Re: Re: Animism: multiple traditions?

From: Roderick and Ellen Robertson <rjremr_at_...>
Date: Thu, 7 Oct 2004 12:22:20 -0700

> > As noted on page 131, "A tradition is a complete animist
> > religion." How many people do you know that seriously belong
> > to two completely different Religions?
> I don't know many RW people who *seriously* belong to even one religion.
> After all, there aren't that many RW people who think magic (or anything
> else from a religion) is essential for their everyday life. The whole
> starting premise is different. I know (of) RW people who seriously
> belong to socio-political systems that they *call* religions, but that's
> a bit different :(

It was more prevalent in time past (like, up to about 40-50 years ago...). yes, it was also socio-political, but more people were actually believers.

> But back in History, I seem to remember Romanised Brits happily adding
> the Roman gods to all the others they gave sacrifices to. Why not? Keep
> them happy, it can't hurt. You pick who gets your sacrifices depending
> on what you need and who you're trying to impress. I don't know how
> seriously they took their religions, but I'd guess more than most of us
> do.

Glorantha isn't quite the same as the real world in this aspect. After all, the gods of the Real World weren't quite as active as the Gloranthan ones! And, we really have very scant evidence of exactly *what* the Pre-Roman Britons worshipped. Most of the temples (like Bath) that have evidence of Briton and Roman worship are later in the Roman occupation (at least a generation or two after the Conquest of the local area). Change in Glorantha seems to be a little slower than this, simply because the gods take a more active role in the lives of their worshippers.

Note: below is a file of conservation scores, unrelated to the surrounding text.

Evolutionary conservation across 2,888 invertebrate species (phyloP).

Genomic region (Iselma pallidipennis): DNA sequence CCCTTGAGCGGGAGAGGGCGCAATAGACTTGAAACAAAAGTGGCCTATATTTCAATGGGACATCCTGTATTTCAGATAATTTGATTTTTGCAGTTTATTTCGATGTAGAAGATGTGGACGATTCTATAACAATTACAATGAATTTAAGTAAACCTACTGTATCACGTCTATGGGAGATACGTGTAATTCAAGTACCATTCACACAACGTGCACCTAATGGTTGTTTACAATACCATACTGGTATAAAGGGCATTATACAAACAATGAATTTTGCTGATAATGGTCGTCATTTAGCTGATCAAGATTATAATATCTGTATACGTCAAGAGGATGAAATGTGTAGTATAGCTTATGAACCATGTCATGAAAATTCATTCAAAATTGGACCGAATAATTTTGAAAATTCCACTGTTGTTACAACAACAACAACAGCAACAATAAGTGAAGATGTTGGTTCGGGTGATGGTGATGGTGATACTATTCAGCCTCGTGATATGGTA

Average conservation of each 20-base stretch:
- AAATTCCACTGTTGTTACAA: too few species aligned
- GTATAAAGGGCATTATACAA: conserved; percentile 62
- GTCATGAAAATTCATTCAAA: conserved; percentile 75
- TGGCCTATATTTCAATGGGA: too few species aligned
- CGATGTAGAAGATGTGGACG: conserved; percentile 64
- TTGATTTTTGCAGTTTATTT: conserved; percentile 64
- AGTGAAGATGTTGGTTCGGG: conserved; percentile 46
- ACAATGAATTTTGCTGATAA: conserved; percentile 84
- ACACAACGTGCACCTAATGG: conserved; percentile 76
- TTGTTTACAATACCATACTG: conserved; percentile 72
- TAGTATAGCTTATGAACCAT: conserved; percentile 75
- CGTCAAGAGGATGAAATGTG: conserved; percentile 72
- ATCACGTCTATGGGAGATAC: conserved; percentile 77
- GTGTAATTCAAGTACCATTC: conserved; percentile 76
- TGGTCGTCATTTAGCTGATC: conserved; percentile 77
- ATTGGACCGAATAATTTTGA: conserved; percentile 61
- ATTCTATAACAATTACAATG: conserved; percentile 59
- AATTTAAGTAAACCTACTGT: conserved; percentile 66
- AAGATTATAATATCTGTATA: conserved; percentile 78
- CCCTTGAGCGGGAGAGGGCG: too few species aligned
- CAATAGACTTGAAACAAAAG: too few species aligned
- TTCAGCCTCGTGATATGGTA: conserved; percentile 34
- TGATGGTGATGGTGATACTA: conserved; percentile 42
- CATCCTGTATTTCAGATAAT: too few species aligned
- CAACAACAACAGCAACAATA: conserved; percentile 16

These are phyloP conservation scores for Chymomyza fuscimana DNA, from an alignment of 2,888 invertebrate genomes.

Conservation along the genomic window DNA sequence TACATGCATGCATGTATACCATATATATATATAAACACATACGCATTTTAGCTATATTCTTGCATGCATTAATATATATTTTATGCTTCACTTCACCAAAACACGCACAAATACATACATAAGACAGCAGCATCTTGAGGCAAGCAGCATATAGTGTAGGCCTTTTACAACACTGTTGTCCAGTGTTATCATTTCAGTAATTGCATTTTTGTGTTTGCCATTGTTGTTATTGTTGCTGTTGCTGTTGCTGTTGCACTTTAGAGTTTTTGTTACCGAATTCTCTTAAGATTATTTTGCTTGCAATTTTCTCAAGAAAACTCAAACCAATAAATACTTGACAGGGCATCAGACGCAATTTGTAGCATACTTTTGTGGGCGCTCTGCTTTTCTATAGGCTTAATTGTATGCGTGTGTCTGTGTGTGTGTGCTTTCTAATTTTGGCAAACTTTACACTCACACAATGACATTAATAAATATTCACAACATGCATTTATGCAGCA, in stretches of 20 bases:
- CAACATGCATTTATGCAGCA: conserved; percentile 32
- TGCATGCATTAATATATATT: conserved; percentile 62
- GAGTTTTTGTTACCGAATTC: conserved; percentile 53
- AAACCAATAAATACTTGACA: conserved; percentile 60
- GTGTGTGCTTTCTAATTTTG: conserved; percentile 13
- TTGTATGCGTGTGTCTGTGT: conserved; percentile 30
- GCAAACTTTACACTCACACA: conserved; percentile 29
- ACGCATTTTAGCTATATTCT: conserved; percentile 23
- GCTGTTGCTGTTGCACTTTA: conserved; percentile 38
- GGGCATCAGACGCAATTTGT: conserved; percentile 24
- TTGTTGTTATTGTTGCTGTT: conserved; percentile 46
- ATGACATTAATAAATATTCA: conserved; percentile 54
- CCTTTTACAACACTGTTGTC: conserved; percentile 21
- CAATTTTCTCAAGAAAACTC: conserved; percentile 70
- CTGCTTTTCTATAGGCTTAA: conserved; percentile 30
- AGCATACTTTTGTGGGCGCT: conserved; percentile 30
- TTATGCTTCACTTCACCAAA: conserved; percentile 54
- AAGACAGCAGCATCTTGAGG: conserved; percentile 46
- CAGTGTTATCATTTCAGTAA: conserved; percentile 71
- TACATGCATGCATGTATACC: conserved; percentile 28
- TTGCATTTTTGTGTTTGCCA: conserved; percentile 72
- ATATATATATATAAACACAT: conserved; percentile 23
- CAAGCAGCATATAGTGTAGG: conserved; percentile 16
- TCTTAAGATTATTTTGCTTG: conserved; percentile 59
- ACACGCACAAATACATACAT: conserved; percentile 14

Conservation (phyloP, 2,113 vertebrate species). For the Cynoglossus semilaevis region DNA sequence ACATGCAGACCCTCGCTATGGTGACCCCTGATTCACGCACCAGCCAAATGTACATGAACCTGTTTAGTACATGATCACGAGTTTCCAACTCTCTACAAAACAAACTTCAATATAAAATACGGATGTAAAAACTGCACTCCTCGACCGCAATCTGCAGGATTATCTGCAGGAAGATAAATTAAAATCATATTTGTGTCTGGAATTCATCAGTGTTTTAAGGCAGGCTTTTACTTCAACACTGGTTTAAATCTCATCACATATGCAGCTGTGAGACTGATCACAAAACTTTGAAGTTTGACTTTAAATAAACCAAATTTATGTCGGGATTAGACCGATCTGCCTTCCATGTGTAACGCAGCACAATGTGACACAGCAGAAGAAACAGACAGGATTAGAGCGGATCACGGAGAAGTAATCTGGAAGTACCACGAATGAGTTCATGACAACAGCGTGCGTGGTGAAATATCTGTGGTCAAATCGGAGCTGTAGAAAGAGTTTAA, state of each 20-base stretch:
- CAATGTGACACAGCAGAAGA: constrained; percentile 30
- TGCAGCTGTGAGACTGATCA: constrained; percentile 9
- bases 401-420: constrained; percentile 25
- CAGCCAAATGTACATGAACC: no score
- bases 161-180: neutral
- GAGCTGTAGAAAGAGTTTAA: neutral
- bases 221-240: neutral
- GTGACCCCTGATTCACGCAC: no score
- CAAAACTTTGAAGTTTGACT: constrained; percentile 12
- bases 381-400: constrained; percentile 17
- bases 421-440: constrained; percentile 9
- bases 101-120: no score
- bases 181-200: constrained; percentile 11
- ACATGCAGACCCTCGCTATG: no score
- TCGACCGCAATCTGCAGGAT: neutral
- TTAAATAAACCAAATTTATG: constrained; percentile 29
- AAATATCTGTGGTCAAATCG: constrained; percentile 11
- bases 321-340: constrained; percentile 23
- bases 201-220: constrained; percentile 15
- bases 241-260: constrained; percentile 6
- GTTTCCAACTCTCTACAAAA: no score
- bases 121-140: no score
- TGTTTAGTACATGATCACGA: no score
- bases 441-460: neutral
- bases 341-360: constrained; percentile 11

> I'd guess that this parallels the 10% level of commitment in Glorantha?
> No concentration, mix everything, misapply your worship - it's the
> pragmatic viewpoint. You do what you need to. Keep powerful entities
> happy and helpful.

But you tend to stay within your religion. Orlanthi might get charms from Kolat or Sedredosa, but they aren't getting Waha charms, or Darjiniian ones. Rinliddi people will stay within the Rinliddi religion, Dara Happans in theirs (and even split between "Solar" rulers and "Earthy" peasants), etc.

This "Religious Inertia" is similar to the difficulty the metric system is having being accepted in the US (Or the Euro in Britain ;-) ). It's "foreign", and therefore bad. Who cares how "simple" or "sensible" it is? It's not *our* way.

> > Note that the Lunars are *not* an "entirely different
> > religion" for the Empire - they have managed to insinuate
> > themselves into *all* the different religions of the region.
> > You can belong to your cultural religion and the Lunar
> > religion at the same time.
> Sounds a *lot* like the Romans.

A bit different - the Romans just accepted anything that came along, and didn't try to push their gods on the other peoples (except for the Emperor). The Lunars have gone out and consciously made connection with other pantheons, making actual alterations in some cases (through heroquests). .

C'est par mon ordre et pour le bien de l'Etat que le porteur du pr�sent a fait ce qu'il a fait.
- Richelieu

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